Lorelei goes on to make a man choke his wife to death. She taunts May by telling her that Ward desires another woman. She even gets in Lady Sif’s head about Thor. She delights in twisting everyone’s emotions and is happiest when she takes someone who belongs to someone else. I’m offended by that view of women. I’m not going to say none of us are like that, but the majority of women I know (and I know some powerful women) don’t go around commanding men to serve them whilst alienating other women. If there are women (and men) like that, I think they’re a minority.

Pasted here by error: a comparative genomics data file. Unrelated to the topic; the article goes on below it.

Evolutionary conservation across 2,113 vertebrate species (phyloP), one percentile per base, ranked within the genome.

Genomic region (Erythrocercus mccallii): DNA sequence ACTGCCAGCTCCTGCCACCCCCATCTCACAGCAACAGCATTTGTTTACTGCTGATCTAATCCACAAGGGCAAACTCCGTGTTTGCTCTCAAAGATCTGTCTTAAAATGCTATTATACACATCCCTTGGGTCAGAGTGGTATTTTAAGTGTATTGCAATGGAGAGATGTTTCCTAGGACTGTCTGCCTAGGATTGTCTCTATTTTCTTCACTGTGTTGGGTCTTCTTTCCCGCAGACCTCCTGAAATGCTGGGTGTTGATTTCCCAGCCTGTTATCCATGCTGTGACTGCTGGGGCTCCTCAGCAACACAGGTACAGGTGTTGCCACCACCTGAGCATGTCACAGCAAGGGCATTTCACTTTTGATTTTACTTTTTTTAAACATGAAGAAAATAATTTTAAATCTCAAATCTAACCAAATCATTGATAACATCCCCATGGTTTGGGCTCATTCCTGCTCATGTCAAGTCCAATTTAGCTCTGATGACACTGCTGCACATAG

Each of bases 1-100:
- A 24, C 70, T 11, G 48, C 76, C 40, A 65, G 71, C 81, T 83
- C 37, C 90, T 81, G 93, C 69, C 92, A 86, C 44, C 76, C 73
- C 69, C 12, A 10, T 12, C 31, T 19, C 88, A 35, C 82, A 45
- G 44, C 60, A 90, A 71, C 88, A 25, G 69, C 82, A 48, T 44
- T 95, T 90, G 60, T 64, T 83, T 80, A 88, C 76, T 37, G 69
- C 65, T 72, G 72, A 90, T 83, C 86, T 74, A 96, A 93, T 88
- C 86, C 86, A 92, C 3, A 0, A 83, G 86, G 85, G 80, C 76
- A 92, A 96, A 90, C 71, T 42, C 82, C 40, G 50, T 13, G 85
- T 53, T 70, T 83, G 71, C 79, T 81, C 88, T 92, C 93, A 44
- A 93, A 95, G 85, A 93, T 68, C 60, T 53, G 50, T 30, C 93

Lady Sif, another strong woman, doesn’t have time for feelings. She’s all warrior all the time. She sticks to her code and her sword (a not so well hidden symbol of manhood) without any way to embrace the hardness and softness of being a person. May fits right in with her. The younger girls, Skye and Simmons, are a bit better but are still stereotyped. Since they are nerds, they have a box to fit into as well. It’s so damn irritating that we can’t show a spectrum of humanity. Not all of us are the same, even if we have the same general label. Each of us is full of contradictions, bits and pieces of our past, our family, and our experiences. None of us deserve to be treated as two-dimensional.